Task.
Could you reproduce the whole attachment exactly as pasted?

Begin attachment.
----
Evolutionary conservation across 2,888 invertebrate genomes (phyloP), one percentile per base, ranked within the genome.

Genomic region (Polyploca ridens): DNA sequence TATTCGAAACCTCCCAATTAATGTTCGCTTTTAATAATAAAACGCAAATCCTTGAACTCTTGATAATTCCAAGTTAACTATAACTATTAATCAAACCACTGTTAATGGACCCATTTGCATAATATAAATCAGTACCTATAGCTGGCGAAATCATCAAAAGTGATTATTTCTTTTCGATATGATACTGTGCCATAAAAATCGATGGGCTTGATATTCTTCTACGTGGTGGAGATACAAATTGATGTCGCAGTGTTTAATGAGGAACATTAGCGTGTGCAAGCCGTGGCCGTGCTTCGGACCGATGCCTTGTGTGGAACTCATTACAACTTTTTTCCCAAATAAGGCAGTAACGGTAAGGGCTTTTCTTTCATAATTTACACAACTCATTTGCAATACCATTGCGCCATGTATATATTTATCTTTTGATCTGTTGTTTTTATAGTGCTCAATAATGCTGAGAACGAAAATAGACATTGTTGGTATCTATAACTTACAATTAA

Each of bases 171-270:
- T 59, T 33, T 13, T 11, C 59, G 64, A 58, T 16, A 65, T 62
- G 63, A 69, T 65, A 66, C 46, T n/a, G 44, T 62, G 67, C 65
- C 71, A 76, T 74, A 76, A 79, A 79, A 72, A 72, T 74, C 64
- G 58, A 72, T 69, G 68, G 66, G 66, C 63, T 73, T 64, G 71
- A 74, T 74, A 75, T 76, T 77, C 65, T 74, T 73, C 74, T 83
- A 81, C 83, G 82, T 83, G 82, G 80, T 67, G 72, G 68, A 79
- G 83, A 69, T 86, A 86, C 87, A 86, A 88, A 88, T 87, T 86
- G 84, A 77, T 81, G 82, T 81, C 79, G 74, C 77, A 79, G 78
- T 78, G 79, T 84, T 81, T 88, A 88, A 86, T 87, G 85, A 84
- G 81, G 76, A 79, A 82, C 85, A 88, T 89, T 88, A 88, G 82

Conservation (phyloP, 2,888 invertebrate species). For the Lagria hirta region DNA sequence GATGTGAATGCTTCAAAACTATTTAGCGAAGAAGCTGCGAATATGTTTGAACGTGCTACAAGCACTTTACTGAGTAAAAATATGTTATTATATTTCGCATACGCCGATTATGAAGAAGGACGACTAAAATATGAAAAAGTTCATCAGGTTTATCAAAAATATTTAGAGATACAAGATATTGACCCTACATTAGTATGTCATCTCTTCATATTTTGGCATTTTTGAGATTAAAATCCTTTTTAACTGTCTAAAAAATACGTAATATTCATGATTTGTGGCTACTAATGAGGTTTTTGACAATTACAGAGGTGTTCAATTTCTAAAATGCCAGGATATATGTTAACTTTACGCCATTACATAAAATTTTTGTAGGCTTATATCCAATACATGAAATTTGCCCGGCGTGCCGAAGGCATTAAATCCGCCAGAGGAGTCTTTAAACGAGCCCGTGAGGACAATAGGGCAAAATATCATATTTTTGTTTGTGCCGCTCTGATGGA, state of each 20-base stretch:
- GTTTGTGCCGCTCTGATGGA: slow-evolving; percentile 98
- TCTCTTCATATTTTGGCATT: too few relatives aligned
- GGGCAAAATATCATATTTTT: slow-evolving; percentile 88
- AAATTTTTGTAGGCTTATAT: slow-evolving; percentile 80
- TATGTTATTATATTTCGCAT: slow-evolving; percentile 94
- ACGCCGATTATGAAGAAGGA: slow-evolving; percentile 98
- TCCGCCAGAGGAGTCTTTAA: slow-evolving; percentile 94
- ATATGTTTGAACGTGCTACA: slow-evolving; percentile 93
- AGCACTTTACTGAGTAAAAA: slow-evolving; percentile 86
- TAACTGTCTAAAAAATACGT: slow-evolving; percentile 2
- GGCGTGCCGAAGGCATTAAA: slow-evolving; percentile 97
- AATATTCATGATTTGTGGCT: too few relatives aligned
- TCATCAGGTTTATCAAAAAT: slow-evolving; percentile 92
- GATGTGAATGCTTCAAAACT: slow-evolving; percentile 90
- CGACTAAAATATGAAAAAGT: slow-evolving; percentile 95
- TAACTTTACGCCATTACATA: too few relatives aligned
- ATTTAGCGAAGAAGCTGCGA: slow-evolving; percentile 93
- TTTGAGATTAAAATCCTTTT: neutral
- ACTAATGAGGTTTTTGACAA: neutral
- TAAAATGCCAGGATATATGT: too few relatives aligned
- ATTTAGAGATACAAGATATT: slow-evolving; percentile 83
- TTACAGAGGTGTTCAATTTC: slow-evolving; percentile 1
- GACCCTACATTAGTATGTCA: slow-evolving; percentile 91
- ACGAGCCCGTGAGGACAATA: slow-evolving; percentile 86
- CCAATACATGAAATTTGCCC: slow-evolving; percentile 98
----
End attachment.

Evolutionary conservation across 2,888 invertebrate genomes (phyloP), one percentile per base, ranked within the genome.

Genomic region (Polyploca ridens): DNA sequence TATTCGAAACCTCCCAATTAATGTTCGCTTTTAATAATAAAACGCAAATCCTTGAACTCTTGATAATTCCAAGTTAACTATAACTATTAATCAAACCACTGTTAATGGACCCATTTGCATAATATAAATCAGTACCTATAGCTGGCGAAATCATCAAAAGTGATTATTTCTTTTCGATATGATACTGTGCCATAAAAATCGATGGGCTTGATATTCTTCTACGTGGTGGAGATACAAATTGATGTCGCAGTGTTTAATGAGGAACATTAGCGTGTGCAAGCCGTGGCCGTGCTTCGGACCGATGCCTTGTGTGGAACTCATTACAACTTTTTTCCCAAATAAGGCAGTAACGGTAAGGGCTTTTCTTTCATAATTTACACAACTCATTTGCAATACCATTGCGCCATGTATATATTTATCTTTTGATCTGTTGTTTTTATAGTGCTCAATAATGCTGAGAACGAAAATAGACATTGTTGGTATCTATAACTTACAATTAA

Each of bases 171-270:
- T 59, T 33, T 13, T 11, C 59, G 64, A 58, T 16, A 65, T 62
- G 63, A 69, T 65, A 66, C 46, T n/a, G 44, T 62, G 67, C 65
- C 71, A 76, T 74, A 76, A 79, A 79, A 72, A 72, T 74, C 64
- G 58, A 72, T 69, G 68, G 66, G 66, C 63, T 73, T 64, G 71
- A 74, T 74, A 75, T 76, T 77, C 65, T 74, T 73, C 74, T 83
- A 81, C 83, G 82, T 83, G 82, G 80, T 67, G 72, G 68, A 79
- G 83, A 69, T 86, A 86, C 87, A 86, A 88, A 88, T 87, T 86
- G 84, A 77, T 81, G 82, T 81, C 79, G 74, C 77, A 79, G 78
- T 78, G 79, T 84, T 81, T 88, A 88, A 86, T 87, G 85, A 84
- G 81, G 76, A 79, A 82, C 85, A 88, T 89, T 88, A 88, G 82

Conservation (phyloP, 2,888 invertebrate species). For the Lagria hirta region DNA sequence GATGTGAATGCTTCAAAACTATTTAGCGAAGAAGCTGCGAATATGTTTGAACGTGCTACAAGCACTTTACTGAGTAAAAATATGTTATTATATTTCGCATACGCCGATTATGAAGAAGGACGACTAAAATATGAAAAAGTTCATCAGGTTTATCAAAAATATTTAGAGATACAAGATATTGACCCTACATTAGTATGTCATCTCTTCATATTTTGGCATTTTTGAGATTAAAATCCTTTTTAACTGTCTAAAAAATACGTAATATTCATGATTTGTGGCTACTAATGAGGTTTTTGACAATTACAGAGGTGTTCAATTTCTAAAATGCCAGGATATATGTTAACTTTACGCCATTACATAAAATTTTTGTAGGCTTATATCCAATACATGAAATTTGCCCGGCGTGCCGAAGGCATTAAATCCGCCAGAGGAGTCTTTAAACGAGCCCGTGAGGACAATAGGGCAAAATATCATATTTTTGTTTGTGCCGCTCTGATGGA, state of each 20-base stretch:
- GTTTGTGCCGCTCTGATGGA: slow-evolving; percentile 98
- TCTCTTCATATTTTGGCATT: too few relatives aligned
- GGGCAAAATATCATATTTTT: slow-evolving; percentile 88
- AAATTTTTGTAGGCTTATAT: slow-evolving; percentile 80
- TATGTTATTATATTTCGCAT: slow-evolving; percentile 94
- ACGCCGATTATGAAGAAGGA: slow-evolving; percentile 98
- TCCGCCAGAGGAGTCTTTAA: slow-evolving; percentile 94
- ATATGTTTGAACGTGCTACA: slow-evolving; percentile 93
- AGCACTTTACTGAGTAAAAA: slow-evolving; percentile 86
- TAACTGTCTAAAAAATACGT: slow-evolving; percentile 2
- GGCGTGCCGAAGGCATTAAA: slow-evolving; percentile 97
- AATATTCATGATTTGTGGCT: too few relatives aligned
- TCATCAGGTTTATCAAAAAT: slow-evolving; percentile 92
- GATGTGAATGCTTCAAAACT: slow-evolving; percentile 90
- CGACTAAAATATGAAAAAGT: slow-evolving; percentile 95
- TAACTTTACGCCATTACATA: too few relatives aligned
- ATTTAGCGAAGAAGCTGCGA: slow-evolving; percentile 93
- TTTGAGATTAAAATCCTTTT: neutral
- ACTAATGAGGTTTTTGACAA: neutral
- TAAAATGCCAGGATATATGT: too few relatives aligned
- ATTTAGAGATACAAGATATT: slow-evolving; percentile 83
- TTACAGAGGTGTTCAATTTC: slow-evolving; percentile 1
- GACCCTACATTAGTATGTCA: slow-evolving; percentile 91
- ACGAGCCCGTGAGGACAATA: slow-evolving; percentile 86
- CCAATACATGAAATTTGCCC: slow-evolving; percentile 98